Spatial Factors Related to Traffic Crashes on Pedestrians in All Districts of Tehran

Document Type: Original Article


1 Occupational Health and Safety Research Center, Hamadan University of Medical Sciences, Hamadan

2 Safety Promotion and Injury Prevention Research Center, Shahid Beheshti University of Medical Sciences, Tehran, Iran

3 Department of Epidemiology, School of Public Health, Shahid Beheshti University of Medical Sciences, Tehran, Iran

4 Department of Human Geography/Urban Planning, University of Tehran, Tehran, Iran

5 Social Determinants of Health Research Center, Research Institute for Health Development, Kurdistan University of Medical Sciences, Sanandaj, Iran

6 Department of Epidemiology, School of Public Health, Tehran University of Medical Sciences

7 Crashes Office, Tehran’s Traffic Police, Tehran


Background: A great proportion of deaths due to traffic crashes occur for pedestrians, both in developing and developed countries.
Objectives: The aim of the present study was to determine the spatial factors related to the frequency of traffic crashes on pedestrians in
districts of Tehran city. Methods: This was a cross‑sectional study. All traffic crashes on pedestrians during 2013–2015 were included in this
study. The data were extracted from different sources such as traffic police main office, Tehran municipal office, and Iran statistics center.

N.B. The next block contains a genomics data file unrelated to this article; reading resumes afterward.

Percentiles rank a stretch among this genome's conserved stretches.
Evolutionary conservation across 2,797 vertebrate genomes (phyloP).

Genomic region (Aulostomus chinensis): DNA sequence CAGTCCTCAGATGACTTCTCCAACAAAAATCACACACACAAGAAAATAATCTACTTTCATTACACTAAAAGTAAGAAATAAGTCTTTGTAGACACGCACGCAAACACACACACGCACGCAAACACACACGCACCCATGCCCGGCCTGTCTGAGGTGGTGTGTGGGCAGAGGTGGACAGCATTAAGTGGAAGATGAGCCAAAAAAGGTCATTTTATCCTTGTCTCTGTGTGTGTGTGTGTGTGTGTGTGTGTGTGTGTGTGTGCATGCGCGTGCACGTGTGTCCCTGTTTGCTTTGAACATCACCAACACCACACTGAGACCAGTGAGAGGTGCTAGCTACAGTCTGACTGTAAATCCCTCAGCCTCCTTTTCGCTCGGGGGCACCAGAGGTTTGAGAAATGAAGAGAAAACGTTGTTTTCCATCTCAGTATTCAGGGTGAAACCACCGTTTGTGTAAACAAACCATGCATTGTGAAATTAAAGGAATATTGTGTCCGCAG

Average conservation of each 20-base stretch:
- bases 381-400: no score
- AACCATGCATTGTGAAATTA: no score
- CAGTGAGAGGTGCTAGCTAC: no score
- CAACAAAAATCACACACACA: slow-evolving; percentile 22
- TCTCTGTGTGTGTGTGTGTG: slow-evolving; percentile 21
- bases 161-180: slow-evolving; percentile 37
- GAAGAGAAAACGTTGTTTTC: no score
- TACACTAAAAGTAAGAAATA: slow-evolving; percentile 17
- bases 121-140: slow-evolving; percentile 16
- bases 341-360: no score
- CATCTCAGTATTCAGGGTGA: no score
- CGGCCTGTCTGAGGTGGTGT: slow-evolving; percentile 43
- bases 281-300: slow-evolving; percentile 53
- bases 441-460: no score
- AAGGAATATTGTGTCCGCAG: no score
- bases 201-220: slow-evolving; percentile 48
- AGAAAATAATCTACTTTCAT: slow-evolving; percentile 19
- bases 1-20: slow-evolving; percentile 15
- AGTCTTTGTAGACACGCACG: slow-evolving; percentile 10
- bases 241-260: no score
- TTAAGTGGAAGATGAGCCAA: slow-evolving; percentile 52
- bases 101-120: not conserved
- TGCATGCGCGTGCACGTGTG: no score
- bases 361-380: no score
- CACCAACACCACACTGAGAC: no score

Poisson and negative binomial regression models were used to analyze the role of environment and district on frequency of traffic crashes.
Moreover, the likelihood‑ratio test has been used for comparison between models, while assessment of goodness‑of‑fit has been reported
using R2, Akaike information criteria, and Bayesian information criteria. Results: Of 12,090 crashes, 11,895 (98.4%) had led to injuries, while
195 (1.6%) had led to deaths. The frequency of crashes varied substantially in different districts of Tehran. The incidence of injuries did not
show any particular pattern, whereas the pattern of incidence of deaths was lower in central districts in comparison to higher incidence in
marginal districts (e.g., north, south, west, and east of Tehran). The results of the final model showed a statistically significant association among
various variables such as demographics, web of roads, rate of traveling, and land use with the outcome as number of crashes in geographic
units. Conclusions: Frequency distribution of traffic crashes leading to injury and/or death is completely different in various districts of Tehran.
Demographic as well as spatial characteristics also play an important role in determining this distribution. Regional planning, appropriate traffic
management, control measures on spatial risk factors, and educational programs could substantially improve the safety of pedestrians in Tehran.


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